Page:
Since I moved to Norway I’ve as you discovered the mountains as a way to recharge. Truly a great way to recharge.

    Thanks for a beautiful post with stunning photos and a beautiful text.

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  7. I completely relate to this. Not only did I live in the city (Miami, FL) but it was flat. But something in me remembered the mountains from Seattle where I was born and the rolling hills of Pennsylvania where I spent my earliest years. When we visited Montana or the Canadian Rockies, I was transformed – there is even a feeling of transcendence for me when I’m in the mountains. When I moved to the foothills of the Cascades, where I live now, I finally felt like I was home. I love it every day.

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  8. Beautifully written with stunning photographs. I usually am drawn to water for relaxing, but it looks like you have the best of both worlds with the mountains and water. Thanks for sharing such a wonderful post.

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  9. Gorgeous reflection on the serenity of the mountains — the words and the photos! I find myself being drawn to mountains, too, despite my usual city existence. Anywhere outside, near water, and colder is usually my favorite place to recharge.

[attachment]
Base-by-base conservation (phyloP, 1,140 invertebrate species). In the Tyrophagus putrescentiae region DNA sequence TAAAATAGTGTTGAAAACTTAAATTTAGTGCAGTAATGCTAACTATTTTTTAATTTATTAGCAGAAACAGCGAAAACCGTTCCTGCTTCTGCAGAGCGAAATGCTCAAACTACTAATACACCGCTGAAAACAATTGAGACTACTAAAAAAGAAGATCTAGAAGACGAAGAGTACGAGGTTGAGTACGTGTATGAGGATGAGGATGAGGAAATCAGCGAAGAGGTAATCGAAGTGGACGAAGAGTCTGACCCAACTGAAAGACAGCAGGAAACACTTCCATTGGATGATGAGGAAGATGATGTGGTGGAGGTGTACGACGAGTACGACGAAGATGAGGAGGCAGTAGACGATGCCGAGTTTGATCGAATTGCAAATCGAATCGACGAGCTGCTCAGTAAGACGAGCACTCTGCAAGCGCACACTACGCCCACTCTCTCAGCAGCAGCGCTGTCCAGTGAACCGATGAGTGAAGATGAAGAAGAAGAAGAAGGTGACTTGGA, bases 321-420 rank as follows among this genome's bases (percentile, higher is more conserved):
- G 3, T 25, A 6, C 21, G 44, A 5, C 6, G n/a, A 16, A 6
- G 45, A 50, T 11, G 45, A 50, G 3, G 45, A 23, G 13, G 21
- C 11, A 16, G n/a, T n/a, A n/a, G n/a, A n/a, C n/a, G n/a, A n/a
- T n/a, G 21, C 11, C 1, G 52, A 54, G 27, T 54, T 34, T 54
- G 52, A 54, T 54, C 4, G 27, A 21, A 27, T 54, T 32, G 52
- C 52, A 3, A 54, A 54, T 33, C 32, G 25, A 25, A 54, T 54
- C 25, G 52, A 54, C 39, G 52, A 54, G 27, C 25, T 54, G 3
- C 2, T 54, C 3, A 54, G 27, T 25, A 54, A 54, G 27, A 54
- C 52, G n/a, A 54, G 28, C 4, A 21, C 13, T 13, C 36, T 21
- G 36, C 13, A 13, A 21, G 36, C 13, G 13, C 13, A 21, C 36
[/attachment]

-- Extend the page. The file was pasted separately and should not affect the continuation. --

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  10. Great post! Lovely pics! I think that although I am not perhaps the most adventurous person in the world, getting away from people and from the noise of everyday life helps me recharge…at present I volunteer to help sick and orphaned birds and when they are the only thing that you focus on, it really puts life into perspective…namely that most things really don’t matter at all. 😊

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  11. Thank you for sharing a part of your soul. I felt myself sitting beside you in that “warm embrace”. Appreciate you taking me with you!

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  12. Beautiful photos. Takes me back to summer vacas in Banff and Jasper. There’s a Japanese word someone shared with me, shinrin-yoku, which means, literally, forest bathing. I find a profound serenity while hiking in Michigan’s old growth forests, a Midwestern version of shinrin-yoku. Actually, one of my better days as a blogger came when I happened to google shinrin-yoku michigan and a couple of my posts popped up. 🙂